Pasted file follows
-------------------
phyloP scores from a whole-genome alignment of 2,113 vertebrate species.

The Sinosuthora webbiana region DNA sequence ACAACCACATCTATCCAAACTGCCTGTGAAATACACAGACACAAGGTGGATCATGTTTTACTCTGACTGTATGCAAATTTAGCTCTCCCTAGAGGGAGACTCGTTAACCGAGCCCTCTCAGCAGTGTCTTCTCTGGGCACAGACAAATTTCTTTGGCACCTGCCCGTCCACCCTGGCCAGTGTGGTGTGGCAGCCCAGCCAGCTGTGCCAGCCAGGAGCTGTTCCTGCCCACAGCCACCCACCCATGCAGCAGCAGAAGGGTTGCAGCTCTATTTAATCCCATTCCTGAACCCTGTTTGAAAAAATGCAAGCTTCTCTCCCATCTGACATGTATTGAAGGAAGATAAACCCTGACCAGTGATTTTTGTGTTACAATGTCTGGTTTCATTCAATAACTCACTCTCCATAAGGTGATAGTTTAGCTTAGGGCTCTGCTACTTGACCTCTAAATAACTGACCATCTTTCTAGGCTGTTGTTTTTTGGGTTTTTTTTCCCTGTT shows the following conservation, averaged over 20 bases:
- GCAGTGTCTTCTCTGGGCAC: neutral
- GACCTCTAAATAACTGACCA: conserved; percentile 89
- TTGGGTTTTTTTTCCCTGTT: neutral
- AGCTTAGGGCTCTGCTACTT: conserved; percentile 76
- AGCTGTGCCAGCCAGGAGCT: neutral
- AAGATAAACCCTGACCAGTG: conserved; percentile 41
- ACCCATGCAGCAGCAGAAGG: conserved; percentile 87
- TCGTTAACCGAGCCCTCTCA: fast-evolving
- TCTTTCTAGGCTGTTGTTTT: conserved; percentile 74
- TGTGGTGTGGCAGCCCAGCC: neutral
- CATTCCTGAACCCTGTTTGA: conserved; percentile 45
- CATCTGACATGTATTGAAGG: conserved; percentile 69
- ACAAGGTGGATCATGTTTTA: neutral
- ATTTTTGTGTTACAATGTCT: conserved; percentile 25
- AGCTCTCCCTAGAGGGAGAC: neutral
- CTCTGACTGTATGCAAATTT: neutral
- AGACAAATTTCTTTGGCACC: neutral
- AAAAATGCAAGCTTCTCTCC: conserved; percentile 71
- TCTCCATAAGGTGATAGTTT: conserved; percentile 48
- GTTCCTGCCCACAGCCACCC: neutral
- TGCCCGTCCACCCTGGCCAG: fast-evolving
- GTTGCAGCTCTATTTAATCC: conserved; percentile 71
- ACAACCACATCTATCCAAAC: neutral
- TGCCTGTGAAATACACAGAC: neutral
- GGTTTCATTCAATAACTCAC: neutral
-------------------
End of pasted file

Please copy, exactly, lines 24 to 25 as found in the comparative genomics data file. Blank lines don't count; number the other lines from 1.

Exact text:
- GTTGCAGCTCTATTTAATCC: conserved; percentile 71
- ACAACCACATCTATCCAAAC: neutral